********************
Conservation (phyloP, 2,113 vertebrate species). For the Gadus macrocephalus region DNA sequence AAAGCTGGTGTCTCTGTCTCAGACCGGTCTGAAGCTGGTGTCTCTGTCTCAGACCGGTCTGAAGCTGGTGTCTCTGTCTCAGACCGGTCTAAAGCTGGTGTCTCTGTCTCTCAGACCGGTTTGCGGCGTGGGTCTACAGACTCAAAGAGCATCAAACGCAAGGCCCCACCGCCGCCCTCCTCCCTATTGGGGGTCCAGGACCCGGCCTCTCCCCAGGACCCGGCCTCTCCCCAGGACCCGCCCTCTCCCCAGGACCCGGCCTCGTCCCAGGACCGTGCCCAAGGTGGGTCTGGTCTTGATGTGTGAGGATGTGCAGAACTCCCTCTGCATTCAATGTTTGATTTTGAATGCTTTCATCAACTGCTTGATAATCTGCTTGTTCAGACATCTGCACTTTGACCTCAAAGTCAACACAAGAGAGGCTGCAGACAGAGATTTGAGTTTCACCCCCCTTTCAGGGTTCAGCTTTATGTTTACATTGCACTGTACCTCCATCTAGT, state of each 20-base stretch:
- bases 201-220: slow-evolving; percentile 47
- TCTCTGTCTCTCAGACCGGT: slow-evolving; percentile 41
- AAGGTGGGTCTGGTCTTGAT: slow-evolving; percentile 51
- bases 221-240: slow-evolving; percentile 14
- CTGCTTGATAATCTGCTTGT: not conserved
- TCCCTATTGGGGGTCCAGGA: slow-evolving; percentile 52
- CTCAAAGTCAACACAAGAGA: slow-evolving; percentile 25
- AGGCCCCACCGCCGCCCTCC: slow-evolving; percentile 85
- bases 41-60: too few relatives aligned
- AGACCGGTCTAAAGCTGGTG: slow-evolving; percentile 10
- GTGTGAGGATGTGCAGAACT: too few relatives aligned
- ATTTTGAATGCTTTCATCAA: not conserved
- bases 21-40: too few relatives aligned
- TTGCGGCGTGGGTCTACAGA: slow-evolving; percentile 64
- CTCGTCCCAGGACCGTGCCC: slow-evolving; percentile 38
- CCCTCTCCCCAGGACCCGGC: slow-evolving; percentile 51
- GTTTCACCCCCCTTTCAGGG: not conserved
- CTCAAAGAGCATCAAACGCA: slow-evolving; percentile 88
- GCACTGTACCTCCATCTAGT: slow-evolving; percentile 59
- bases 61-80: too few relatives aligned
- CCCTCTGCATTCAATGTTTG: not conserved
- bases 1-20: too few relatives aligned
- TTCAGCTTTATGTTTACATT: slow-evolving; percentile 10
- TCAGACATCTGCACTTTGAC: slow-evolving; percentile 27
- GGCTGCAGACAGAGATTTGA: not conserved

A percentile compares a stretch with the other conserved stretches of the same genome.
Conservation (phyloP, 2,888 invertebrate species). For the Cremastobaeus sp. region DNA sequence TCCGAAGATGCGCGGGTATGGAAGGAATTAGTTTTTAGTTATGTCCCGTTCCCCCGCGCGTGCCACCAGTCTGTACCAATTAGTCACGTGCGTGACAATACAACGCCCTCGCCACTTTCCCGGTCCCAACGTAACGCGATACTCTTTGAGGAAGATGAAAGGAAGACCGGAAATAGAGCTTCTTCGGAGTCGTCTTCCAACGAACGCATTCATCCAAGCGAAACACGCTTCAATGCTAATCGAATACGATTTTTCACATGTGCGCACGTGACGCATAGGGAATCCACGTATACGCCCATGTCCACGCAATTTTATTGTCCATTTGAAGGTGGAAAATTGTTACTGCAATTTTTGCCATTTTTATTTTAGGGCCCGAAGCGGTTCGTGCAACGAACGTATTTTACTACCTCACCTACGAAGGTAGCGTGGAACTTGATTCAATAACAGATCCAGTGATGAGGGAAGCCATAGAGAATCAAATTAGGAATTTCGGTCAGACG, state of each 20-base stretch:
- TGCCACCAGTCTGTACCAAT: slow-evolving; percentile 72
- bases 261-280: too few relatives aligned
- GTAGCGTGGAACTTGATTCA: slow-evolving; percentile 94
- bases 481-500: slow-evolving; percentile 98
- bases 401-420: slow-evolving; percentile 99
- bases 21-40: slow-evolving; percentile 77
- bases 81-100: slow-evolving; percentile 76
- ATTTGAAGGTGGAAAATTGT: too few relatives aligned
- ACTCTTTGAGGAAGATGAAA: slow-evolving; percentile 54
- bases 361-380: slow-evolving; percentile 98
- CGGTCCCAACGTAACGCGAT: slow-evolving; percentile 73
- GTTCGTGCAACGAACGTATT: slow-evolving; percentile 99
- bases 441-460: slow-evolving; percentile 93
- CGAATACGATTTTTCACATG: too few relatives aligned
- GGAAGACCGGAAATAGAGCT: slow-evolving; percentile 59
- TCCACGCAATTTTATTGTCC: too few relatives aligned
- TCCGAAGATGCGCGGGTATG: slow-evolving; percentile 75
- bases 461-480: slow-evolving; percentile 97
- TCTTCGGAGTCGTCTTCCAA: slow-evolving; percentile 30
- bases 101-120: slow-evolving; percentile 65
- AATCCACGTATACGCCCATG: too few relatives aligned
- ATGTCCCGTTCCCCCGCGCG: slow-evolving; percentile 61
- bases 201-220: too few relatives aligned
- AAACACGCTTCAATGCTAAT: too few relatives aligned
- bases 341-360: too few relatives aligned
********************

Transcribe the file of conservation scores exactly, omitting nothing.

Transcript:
Conservation (phyloP, 2,113 vertebrate species). For the Gadus macrocephalus region DNA sequence AAAGCTGGTGTCTCTGTCTCAGACCGGTCTGAAGCTGGTGTCTCTGTCTCAGACCGGTCTGAAGCTGGTGTCTCTGTCTCAGACCGGTCTAAAGCTGGTGTCTCTGTCTCTCAGACCGGTTTGCGGCGTGGGTCTACAGACTCAAAGAGCATCAAACGCAAGGCCCCACCGCCGCCCTCCTCCCTATTGGGGGTCCAGGACCCGGCCTCTCCCCAGGACCCGGCCTCTCCCCAGGACCCGCCCTCTCCCCAGGACCCGGCCTCGTCCCAGGACCGTGCCCAAGGTGGGTCTGGTCTTGATGTGTGAGGATGTGCAGAACTCCCTCTGCATTCAATGTTTGATTTTGAATGCTTTCATCAACTGCTTGATAATCTGCTTGTTCAGACATCTGCACTTTGACCTCAAAGTCAACACAAGAGAGGCTGCAGACAGAGATTTGAGTTTCACCCCCCTTTCAGGGTTCAGCTTTATGTTTACATTGCACTGTACCTCCATCTAGT, state of each 20-base stretch:
- bases 201-220: slow-evolving; percentile 47
- TCTCTGTCTCTCAGACCGGT: slow-evolving; percentile 41
- AAGGTGGGTCTGGTCTTGAT: slow-evolving; percentile 51
- bases 221-240: slow-evolving; percentile 14
- CTGCTTGATAATCTGCTTGT: not conserved
- TCCCTATTGGGGGTCCAGGA: slow-evolving; percentile 52
- CTCAAAGTCAACACAAGAGA: slow-evolving; percentile 25
- AGGCCCCACCGCCGCCCTCC: slow-evolving; percentile 85
- bases 41-60: too few relatives aligned
- AGACCGGTCTAAAGCTGGTG: slow-evolving; percentile 10
- GTGTGAGGATGTGCAGAACT: too few relatives aligned
- ATTTTGAATGCTTTCATCAA: not conserved
- bases 21-40: too few relatives aligned
- TTGCGGCGTGGGTCTACAGA: slow-evolving; percentile 64
- CTCGTCCCAGGACCGTGCCC: slow-evolving; percentile 38
- CCCTCTCCCCAGGACCCGGC: slow-evolving; percentile 51
- GTTTCACCCCCCTTTCAGGG: not conserved
- CTCAAAGAGCATCAAACGCA: slow-evolving; percentile 88
- GCACTGTACCTCCATCTAGT: slow-evolving; percentile 59
- bases 61-80: too few relatives aligned
- CCCTCTGCATTCAATGTTTG: not conserved
- bases 1-20: too few relatives aligned
- TTCAGCTTTATGTTTACATT: slow-evolving; percentile 10
- TCAGACATCTGCACTTTGAC: slow-evolving; percentile 27
- GGCTGCAGACAGAGATTTGA: not conserved

A percentile compares a stretch with the other conserved stretches of the same genome.
Conservation (phyloP, 2,888 invertebrate species). For the Cremastobaeus sp. region DNA sequence TCCGAAGATGCGCGGGTATGGAAGGAATTAGTTTTTAGTTATGTCCCGTTCCCCCGCGCGTGCCACCAGTCTGTACCAATTAGTCACGTGCGTGACAATACAACGCCCTCGCCACTTTCCCGGTCCCAACGTAACGCGATACTCTTTGAGGAAGATGAAAGGAAGACCGGAAATAGAGCTTCTTCGGAGTCGTCTTCCAACGAACGCATTCATCCAAGCGAAACACGCTTCAATGCTAATCGAATACGATTTTTCACATGTGCGCACGTGACGCATAGGGAATCCACGTATACGCCCATGTCCACGCAATTTTATTGTCCATTTGAAGGTGGAAAATTGTTACTGCAATTTTTGCCATTTTTATTTTAGGGCCCGAAGCGGTTCGTGCAACGAACGTATTTTACTACCTCACCTACGAAGGTAGCGTGGAACTTGATTCAATAACAGATCCAGTGATGAGGGAAGCCATAGAGAATCAAATTAGGAATTTCGGTCAGACG, state of each 20-base stretch:
- TGCCACCAGTCTGTACCAAT: slow-evolving; percentile 72
- bases 261-280: too few relatives aligned
- GTAGCGTGGAACTTGATTCA: slow-evolving; percentile 94
- bases 481-500: slow-evolving; percentile 98
- bases 401-420: slow-evolving; percentile 99
- bases 21-40: slow-evolving; percentile 77
- bases 81-100: slow-evolving; percentile 76
- ATTTGAAGGTGGAAAATTGT: too few relatives aligned
- ACTCTTTGAGGAAGATGAAA: slow-evolving; percentile 54
- bases 361-380: slow-evolving; percentile 98
- CGGTCCCAACGTAACGCGAT: slow-evolving; percentile 73
- GTTCGTGCAACGAACGTATT: slow-evolving; percentile 99
- bases 441-460: slow-evolving; percentile 93
- CGAATACGATTTTTCACATG: too few relatives aligned
- GGAAGACCGGAAATAGAGCT: slow-evolving; percentile 59
- TCCACGCAATTTTATTGTCC: too few relatives aligned
- TCCGAAGATGCGCGGGTATG: slow-evolving; percentile 75
- bases 461-480: slow-evolving; percentile 97
- TCTTCGGAGTCGTCTTCCAA: slow-evolving; percentile 30
- bases 101-120: slow-evolving; percentile 65
- AATCCACGTATACGCCCATG: too few relatives aligned
- ATGTCCCGTTCCCCCGCGCG: slow-evolving; percentile 61
- bases 201-220: too few relatives aligned
- AAACACGCTTCAATGCTAAT: too few relatives aligned
- bases 341-360: too few relatives aligned